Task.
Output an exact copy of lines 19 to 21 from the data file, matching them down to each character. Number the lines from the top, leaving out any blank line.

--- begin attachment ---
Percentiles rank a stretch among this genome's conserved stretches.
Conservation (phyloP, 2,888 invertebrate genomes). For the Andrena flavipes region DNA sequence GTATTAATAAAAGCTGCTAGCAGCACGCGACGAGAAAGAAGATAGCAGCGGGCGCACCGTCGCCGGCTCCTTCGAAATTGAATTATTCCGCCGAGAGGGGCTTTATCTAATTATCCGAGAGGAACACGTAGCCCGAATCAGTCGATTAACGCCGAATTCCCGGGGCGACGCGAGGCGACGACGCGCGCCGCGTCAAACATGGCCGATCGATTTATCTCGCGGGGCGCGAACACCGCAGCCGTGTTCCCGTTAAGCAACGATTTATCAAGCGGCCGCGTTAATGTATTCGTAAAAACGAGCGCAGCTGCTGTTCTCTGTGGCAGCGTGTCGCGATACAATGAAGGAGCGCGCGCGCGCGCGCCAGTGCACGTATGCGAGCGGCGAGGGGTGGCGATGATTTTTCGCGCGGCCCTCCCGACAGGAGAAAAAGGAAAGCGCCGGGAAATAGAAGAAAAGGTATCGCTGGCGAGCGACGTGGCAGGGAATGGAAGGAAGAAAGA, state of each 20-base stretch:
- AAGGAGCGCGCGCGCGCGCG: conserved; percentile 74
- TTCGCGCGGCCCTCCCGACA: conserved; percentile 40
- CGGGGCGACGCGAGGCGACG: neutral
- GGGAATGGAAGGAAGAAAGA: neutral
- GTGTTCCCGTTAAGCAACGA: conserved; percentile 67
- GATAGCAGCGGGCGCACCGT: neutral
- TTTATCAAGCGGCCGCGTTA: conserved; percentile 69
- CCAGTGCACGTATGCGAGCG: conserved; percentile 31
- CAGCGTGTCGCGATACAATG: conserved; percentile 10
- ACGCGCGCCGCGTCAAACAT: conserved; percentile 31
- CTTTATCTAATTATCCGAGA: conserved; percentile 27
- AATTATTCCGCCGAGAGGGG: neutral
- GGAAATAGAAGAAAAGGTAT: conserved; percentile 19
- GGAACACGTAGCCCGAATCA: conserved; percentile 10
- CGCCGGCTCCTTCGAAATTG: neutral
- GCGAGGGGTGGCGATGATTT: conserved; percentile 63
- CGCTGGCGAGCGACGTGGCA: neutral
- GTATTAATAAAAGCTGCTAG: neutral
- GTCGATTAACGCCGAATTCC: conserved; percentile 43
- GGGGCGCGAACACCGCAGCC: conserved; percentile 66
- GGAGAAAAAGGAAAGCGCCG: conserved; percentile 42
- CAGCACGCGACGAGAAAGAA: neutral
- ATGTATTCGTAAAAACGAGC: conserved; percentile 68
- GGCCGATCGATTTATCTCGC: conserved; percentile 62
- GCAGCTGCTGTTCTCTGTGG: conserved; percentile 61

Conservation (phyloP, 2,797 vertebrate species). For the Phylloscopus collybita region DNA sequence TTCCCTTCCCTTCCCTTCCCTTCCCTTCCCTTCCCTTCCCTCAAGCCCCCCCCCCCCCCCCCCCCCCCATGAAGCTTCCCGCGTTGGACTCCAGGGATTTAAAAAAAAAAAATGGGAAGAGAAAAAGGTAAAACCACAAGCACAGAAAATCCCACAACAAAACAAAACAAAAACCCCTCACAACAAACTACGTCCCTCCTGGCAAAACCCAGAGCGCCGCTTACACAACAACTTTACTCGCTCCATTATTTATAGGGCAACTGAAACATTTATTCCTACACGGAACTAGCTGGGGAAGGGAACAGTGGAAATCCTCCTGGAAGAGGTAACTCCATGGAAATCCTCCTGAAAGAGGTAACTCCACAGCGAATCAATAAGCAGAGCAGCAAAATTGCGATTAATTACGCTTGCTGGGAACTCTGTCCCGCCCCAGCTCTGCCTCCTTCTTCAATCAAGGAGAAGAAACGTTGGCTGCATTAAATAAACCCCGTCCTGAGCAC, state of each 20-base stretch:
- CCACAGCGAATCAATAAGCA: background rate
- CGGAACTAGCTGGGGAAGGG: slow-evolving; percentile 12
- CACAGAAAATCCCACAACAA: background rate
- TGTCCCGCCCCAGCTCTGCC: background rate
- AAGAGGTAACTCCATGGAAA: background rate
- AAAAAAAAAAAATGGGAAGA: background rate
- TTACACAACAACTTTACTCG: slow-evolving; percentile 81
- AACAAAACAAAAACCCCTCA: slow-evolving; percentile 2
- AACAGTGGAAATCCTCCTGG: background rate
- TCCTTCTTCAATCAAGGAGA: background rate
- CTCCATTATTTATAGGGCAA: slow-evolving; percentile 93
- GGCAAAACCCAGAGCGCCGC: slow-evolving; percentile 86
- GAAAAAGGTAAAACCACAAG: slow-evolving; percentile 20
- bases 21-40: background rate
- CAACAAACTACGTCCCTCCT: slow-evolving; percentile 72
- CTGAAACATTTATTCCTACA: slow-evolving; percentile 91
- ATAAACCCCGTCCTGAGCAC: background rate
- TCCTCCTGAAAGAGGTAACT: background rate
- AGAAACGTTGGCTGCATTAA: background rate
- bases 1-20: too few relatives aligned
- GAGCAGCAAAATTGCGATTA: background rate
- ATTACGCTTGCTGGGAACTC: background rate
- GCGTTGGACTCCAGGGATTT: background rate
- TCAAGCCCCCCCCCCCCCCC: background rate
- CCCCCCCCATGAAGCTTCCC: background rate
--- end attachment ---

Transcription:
- CGCTGGCGAGCGACGTGGCA: neutral
- GTATTAATAAAAGCTGCTAG: neutral
- GTCGATTAACGCCGAATTCC: conserved; percentile 43